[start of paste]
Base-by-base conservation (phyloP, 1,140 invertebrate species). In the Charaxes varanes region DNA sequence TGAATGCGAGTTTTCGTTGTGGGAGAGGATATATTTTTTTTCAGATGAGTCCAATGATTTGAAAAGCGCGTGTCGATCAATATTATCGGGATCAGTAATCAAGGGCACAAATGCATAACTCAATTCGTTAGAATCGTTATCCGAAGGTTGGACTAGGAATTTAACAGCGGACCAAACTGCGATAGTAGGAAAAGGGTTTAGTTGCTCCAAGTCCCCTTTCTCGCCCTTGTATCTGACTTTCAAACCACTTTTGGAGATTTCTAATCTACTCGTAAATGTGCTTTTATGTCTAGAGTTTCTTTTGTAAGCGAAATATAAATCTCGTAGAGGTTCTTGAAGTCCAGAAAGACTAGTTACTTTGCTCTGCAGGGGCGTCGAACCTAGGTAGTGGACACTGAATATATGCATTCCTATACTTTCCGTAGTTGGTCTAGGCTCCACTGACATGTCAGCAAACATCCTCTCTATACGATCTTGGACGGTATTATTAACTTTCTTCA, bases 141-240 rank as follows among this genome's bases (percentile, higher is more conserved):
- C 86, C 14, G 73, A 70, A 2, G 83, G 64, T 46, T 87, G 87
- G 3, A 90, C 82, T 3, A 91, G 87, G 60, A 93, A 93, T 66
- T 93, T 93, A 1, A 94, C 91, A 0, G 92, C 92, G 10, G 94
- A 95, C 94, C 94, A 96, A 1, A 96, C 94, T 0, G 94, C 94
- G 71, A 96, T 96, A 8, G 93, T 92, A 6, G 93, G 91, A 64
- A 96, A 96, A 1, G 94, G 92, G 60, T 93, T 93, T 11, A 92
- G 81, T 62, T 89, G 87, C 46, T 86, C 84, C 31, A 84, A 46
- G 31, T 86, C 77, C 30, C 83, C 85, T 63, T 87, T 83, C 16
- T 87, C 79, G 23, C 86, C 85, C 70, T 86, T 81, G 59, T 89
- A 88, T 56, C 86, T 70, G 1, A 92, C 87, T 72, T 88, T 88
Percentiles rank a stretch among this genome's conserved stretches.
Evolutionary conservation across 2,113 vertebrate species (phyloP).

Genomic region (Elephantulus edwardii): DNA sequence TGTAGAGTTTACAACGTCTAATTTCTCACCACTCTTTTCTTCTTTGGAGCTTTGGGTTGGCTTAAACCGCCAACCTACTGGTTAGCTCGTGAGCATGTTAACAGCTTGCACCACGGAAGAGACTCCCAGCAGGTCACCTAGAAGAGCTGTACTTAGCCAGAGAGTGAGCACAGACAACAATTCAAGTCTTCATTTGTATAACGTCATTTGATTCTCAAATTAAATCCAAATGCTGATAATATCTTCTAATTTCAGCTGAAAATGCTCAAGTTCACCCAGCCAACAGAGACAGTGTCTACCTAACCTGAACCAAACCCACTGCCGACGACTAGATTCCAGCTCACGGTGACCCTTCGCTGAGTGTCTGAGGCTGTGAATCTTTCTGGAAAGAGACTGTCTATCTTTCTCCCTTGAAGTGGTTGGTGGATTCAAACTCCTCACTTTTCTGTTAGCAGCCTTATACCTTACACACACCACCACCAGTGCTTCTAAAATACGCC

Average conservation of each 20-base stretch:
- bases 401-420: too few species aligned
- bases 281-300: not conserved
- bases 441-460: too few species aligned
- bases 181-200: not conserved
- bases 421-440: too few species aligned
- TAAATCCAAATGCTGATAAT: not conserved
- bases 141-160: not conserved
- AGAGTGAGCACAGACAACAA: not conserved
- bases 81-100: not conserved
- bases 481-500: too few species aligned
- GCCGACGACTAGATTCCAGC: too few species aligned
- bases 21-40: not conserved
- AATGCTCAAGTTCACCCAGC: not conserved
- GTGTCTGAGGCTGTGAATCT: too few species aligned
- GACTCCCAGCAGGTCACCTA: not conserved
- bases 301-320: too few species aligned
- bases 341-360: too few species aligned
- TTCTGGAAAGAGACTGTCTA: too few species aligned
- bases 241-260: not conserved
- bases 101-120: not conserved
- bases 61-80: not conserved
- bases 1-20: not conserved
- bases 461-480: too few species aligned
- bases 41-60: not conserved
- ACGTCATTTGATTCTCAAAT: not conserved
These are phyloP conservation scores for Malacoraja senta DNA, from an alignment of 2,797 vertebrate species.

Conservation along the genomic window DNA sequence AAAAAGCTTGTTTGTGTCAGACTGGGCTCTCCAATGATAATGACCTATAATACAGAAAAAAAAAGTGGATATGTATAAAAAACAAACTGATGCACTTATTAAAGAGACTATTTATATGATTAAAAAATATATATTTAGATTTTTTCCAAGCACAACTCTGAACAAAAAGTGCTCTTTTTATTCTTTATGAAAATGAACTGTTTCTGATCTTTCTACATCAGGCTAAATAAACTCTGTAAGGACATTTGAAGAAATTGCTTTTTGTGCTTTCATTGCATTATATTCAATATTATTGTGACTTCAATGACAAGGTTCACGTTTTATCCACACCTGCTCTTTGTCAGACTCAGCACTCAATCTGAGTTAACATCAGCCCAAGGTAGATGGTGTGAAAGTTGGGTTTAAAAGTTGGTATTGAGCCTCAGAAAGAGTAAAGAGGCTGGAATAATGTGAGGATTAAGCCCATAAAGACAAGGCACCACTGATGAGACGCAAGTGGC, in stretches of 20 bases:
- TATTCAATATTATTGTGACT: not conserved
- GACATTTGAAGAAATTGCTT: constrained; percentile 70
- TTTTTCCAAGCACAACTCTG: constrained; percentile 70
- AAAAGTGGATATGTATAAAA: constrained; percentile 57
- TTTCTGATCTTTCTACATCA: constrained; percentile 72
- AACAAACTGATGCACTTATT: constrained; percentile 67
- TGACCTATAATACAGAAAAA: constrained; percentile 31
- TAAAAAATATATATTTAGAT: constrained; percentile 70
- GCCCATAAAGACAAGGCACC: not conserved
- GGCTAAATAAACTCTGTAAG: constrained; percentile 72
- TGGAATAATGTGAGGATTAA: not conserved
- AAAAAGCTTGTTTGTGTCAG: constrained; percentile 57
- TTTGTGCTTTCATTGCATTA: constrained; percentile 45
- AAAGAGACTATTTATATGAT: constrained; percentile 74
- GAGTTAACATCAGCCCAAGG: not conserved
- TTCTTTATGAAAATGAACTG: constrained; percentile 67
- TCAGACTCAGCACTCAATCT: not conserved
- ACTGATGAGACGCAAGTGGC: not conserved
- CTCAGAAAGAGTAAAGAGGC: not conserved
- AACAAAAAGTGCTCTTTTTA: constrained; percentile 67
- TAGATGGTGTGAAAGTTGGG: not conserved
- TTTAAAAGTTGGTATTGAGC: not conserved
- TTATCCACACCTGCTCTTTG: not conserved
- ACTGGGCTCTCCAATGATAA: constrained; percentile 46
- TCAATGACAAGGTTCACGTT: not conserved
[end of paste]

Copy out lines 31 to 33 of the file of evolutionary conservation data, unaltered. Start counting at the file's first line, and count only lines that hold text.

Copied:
- bases 301-320: too few species aligned
- bases 341-360: too few species aligned
- TTCTGGAAAGAGACTGTCTA: too few species aligned